Keep It Strong

The healthier your hair, the less porous it’ll be, and the less likely it is that it’ll get stained by minerals in the water. There’s a lot that goes into keeping the hair in good shape, including avoiding excessive heat, keeping it moisturized, and using protein treatments. Check out our guide to hydrating bleached hair to learn more.

Get a Water Softener

If you have hard water flowing through your pipes, purchasing a water softener could be a worthwhile investment. It’ll prevent the water from turning your hair green, and it’ll have other benefits when it comes to the overall health of your skin and hair.

If you’re a homeowner, you might want to invest in a full system that’ll soften all of the water in your house, since in addition to helping your hair, it’ll also prevent scale buildup in your plumbing and appliances.

If you’re on a budget or renting, the AquaBliss Shower Filter might be a better choice. It’ll only filter the water in your shower, but it doesn’t cost much, and it’s effortless to install.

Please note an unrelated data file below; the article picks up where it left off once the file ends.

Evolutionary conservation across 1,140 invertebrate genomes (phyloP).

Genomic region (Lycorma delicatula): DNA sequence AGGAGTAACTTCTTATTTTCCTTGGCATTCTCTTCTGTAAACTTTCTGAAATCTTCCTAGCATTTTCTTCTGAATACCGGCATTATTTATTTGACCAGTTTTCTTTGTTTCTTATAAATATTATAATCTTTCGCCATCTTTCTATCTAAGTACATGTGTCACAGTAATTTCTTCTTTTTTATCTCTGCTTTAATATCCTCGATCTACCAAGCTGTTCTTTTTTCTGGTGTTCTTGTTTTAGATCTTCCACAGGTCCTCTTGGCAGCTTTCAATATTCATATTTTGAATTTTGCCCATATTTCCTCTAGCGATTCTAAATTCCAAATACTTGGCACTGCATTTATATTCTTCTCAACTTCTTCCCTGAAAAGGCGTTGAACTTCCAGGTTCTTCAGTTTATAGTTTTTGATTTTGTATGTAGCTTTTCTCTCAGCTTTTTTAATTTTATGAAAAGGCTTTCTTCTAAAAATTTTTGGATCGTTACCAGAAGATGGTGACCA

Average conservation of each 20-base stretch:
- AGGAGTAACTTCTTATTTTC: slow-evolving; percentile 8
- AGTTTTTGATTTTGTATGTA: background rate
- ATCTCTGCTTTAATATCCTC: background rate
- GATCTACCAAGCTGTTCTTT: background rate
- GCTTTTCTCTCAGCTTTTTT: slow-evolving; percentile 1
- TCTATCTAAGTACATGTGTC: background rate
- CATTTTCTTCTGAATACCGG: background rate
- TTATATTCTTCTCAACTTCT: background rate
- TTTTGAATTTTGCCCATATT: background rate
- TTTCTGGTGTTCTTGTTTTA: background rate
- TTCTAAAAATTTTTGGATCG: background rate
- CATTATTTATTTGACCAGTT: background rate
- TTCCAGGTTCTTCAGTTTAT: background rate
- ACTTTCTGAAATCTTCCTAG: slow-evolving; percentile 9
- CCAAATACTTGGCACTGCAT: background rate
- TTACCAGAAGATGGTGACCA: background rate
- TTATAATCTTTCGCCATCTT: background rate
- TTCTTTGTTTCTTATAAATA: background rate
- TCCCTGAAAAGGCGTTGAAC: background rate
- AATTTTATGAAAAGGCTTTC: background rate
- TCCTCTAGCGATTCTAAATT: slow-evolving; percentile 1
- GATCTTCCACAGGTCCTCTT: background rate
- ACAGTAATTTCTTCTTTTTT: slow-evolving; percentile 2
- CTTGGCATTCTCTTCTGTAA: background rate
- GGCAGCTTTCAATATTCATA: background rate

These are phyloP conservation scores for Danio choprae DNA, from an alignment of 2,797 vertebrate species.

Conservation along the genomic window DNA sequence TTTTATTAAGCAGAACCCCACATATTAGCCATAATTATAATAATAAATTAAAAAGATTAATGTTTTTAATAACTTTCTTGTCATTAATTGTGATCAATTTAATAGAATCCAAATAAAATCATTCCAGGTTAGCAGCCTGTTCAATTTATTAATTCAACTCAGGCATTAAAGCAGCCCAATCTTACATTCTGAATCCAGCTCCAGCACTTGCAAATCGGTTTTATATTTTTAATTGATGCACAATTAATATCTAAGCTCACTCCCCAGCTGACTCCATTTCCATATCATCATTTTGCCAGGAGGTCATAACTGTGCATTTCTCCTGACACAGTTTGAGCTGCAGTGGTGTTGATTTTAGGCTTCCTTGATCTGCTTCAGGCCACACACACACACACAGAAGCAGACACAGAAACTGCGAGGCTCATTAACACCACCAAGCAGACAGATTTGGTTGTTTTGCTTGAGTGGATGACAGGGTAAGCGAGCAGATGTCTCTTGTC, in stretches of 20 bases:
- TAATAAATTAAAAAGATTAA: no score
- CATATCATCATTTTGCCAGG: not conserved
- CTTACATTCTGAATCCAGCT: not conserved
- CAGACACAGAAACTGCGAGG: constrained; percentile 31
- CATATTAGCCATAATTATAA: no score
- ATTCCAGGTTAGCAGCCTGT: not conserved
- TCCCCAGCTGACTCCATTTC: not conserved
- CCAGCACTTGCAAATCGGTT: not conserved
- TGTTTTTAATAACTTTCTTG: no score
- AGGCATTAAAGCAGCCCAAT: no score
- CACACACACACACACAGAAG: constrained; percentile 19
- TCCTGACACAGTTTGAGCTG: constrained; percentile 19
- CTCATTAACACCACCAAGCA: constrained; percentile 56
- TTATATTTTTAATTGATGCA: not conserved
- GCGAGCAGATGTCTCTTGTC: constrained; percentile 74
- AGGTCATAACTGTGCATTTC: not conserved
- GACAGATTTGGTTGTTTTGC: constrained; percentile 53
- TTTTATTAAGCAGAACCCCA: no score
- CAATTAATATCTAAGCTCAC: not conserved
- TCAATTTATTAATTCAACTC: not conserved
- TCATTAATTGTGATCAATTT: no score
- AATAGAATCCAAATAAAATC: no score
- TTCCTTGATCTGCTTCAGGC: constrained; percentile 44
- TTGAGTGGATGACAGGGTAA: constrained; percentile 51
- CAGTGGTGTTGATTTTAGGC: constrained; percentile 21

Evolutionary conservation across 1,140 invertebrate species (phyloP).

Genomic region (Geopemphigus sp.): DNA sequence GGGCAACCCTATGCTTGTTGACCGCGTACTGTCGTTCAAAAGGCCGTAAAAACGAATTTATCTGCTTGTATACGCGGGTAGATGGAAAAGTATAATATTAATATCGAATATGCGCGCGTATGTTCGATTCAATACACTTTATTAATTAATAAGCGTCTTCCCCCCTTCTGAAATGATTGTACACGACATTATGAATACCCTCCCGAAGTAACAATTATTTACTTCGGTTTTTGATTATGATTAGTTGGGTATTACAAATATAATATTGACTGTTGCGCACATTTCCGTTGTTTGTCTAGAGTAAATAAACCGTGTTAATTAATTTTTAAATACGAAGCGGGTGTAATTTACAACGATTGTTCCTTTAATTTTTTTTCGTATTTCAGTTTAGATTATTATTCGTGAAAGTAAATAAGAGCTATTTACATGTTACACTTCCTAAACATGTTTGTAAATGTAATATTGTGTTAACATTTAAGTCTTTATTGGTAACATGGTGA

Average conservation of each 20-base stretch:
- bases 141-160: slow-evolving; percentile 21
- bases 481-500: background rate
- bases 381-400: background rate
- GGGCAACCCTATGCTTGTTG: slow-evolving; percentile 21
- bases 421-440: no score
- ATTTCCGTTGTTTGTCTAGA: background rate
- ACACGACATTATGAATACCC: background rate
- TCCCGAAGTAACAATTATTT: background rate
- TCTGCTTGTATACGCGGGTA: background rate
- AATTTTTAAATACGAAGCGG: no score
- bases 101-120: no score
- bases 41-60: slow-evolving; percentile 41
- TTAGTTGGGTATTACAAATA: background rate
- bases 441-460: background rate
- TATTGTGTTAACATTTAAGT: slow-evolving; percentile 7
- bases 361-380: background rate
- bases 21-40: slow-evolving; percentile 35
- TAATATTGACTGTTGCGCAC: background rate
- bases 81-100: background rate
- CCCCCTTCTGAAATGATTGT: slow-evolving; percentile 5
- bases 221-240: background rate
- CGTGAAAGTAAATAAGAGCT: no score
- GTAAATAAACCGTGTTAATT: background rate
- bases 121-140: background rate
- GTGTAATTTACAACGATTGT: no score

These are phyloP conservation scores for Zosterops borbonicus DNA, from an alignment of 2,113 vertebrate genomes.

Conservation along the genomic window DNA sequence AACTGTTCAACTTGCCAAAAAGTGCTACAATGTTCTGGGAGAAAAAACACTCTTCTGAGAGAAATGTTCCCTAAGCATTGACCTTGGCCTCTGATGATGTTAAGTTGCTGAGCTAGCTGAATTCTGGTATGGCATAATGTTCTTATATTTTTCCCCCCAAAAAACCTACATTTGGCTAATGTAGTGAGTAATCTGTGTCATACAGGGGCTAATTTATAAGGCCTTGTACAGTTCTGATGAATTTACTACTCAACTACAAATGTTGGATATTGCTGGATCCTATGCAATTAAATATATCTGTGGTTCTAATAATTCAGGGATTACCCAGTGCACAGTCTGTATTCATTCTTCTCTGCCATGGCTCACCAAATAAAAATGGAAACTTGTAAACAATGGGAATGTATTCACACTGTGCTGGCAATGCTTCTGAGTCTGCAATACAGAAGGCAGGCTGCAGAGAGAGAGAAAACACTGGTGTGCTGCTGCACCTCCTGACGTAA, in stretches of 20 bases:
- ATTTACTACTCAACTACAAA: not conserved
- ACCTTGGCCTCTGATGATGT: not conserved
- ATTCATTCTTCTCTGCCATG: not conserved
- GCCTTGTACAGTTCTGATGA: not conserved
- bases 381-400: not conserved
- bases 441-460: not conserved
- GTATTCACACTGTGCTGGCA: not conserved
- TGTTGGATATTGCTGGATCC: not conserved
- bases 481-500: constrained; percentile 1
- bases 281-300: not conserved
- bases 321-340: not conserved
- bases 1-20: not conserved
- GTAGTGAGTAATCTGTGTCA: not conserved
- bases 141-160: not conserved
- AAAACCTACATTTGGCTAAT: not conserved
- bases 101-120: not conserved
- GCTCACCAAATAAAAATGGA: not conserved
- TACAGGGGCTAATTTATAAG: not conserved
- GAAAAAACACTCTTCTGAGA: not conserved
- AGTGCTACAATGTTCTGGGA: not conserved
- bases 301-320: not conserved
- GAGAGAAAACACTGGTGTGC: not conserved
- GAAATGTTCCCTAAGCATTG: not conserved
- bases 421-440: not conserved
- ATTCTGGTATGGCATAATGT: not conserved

No More Green

From professional products to DIY rinses, there is no shortage of ways to bring your hair back to its normal blonde vibe. That green tint, whether from the pool or your shower, is no match for our gentle yet effective techniques. Even better? Now you also know how to guarantee it won’t happen again.

If your hair still looks a little spotty even after everything, have a look at our guide to fixing uneven bleached hair. Once you’ve done the hard work of bringing your hair back to its normal color, keep taking care of it! Check out our guide to moisturizing dry hair to learn more.